Microbial assessment of potential functional dairy products with added dried herbs59-63Views:112
The market of dairy products is a dynamically developing sector of the food industry. Potential, functional dairy products, made by adding herbs or spices, will have antimicrobial and antioxidant effect due to the active biochemical agents of the plant additives. Furthermore, these active components will widen the storage life of food products and enhance their organoleptic properties too. We worked out a technology for creating fresh cheeses using a gentle pasteurizing method by treating the mixture of raw milk and 1.5% fat contained in commercial milk. As herb additives, we used citronella (Melissa officinalis), and peppermint (Mentha x piperita) harvested by us and dried them via Tyndall-method in convective dryer on 40 °C for 5.5 hours per day. The drying period took three days. We bought dried citronella and mint from the supermarket, which were dried by ionizing radiation, to compare the microbiological pollution with the herbs dried by us.
The main target of this research was to create a microbiologically stable, potential functional dairy product. However, because of the bad quality of the raw milk and the gentle heat treatment we used for sterilizing bulk milk, or else, cheeses were not safe for human consumption. As a consequence, we need further studies to modify our technology and get a microbiologically stable product.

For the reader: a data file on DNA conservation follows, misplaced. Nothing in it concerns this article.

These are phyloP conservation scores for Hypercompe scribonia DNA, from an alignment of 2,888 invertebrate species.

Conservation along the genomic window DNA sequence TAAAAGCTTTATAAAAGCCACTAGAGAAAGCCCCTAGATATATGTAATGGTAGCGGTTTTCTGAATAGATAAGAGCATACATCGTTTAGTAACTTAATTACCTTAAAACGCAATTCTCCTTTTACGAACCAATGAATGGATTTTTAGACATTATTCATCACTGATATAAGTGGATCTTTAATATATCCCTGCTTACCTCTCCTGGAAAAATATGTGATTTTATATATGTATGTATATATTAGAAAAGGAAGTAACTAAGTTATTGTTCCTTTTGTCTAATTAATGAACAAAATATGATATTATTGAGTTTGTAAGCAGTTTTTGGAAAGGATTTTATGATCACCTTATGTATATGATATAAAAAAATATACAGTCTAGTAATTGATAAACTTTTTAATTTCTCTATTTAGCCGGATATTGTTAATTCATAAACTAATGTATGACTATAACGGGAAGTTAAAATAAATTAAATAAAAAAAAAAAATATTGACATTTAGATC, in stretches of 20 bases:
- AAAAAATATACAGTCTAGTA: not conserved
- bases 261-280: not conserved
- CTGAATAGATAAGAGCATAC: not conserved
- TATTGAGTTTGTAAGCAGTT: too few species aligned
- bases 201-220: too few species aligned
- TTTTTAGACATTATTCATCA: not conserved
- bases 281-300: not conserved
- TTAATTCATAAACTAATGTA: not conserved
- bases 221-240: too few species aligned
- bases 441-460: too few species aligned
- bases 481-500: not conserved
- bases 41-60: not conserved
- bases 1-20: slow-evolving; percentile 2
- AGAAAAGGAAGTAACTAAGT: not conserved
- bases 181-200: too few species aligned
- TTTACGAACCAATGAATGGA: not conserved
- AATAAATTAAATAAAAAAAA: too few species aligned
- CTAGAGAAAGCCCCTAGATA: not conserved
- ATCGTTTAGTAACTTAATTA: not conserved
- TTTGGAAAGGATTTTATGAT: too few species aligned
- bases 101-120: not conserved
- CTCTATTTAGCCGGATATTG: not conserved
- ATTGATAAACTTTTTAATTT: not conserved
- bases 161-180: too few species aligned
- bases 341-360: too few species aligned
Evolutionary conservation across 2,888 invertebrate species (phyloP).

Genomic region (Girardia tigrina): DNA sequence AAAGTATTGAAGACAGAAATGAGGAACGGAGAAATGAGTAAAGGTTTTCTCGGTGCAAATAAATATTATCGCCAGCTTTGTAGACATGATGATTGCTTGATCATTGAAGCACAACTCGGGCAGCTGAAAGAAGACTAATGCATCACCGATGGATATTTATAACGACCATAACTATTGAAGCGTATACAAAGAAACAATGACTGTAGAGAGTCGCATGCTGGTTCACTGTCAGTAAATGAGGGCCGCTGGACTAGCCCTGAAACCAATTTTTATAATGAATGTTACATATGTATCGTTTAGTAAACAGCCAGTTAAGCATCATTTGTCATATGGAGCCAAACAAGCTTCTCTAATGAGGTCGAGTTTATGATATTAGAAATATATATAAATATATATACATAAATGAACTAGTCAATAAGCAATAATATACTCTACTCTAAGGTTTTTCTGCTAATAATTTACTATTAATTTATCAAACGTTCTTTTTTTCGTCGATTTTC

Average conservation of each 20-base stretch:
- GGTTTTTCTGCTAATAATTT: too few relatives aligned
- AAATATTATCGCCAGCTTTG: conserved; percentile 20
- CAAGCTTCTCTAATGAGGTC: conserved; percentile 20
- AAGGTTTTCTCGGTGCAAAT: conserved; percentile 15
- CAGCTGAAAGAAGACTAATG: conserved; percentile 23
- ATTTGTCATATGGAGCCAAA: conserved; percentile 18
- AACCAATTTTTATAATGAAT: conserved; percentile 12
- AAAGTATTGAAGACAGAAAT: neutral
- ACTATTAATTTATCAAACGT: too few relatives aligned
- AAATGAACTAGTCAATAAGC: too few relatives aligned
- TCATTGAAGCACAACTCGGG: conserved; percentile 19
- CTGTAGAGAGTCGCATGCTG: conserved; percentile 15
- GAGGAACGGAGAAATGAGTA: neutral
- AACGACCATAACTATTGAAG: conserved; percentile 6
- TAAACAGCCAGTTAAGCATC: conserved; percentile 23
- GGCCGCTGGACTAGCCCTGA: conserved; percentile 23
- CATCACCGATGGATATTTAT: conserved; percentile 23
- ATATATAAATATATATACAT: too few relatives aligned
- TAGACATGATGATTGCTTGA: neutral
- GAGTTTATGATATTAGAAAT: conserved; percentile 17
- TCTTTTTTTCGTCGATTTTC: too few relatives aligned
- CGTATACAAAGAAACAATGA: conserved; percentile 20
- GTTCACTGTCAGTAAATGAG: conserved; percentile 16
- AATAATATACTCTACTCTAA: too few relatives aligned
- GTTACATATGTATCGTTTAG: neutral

Change of antioxidant compounds of spices during drying77-81Views:127
Spices and herbs have been used by humanity for thousands of years, so they are very important plants.
In this study, the change of dry matter content and antioxidant compounds of eight spices (basil, thyme, rosemary, mint, parsley, lemongrass, chives, coriander) have been examined the raw plants and in plants preserved by three different drying methods (an oven in 50–60°C; drying at room temperature; lyophilisation between -40 and -50°C, under pressure), because we wanted to see the change of the parameters.
The water content of raw plants was very high, i.e. the dry matter content was very low. By the application of the three drying methods nearly 100% of the water has left the plants, with the exception of the lyophilized basil and rosemary.
Based on the results related to the original material, lyophilized has proved to be the best treatment for the preservation of antioxidant compounds, however air drying also showed high results for some spices.
The toxic effects of aflatoxin microorganisms in plants used as spices59-62Views:65
As an extension of the analysis of black, white and capsicum peppers for aflatoxins , we have examined an additional 11 types of spices and
4 herbs for these mycotoxins. The investigations consisted of assessment of the applicability of available methods of analysis and modifications of
these, where necessary together, with a limited survey of each spice and herb for aflatoxins. The analysis of 13 types of ground spices reported
the presence of low concentrations of aflatoxins in some samples of black pepper, celery seed, and nutmeg. We decided to include in our study 5
of the spices examined by these workers (cinnamon, celery seed, coriander, nutmeg, and turmeric) for a comparison purpose. In addition we
examined ginger, mace, cumin seed, dill seed, garlic powder, onion powder, and the herbs marjoram, rosemary, thyme, and sage.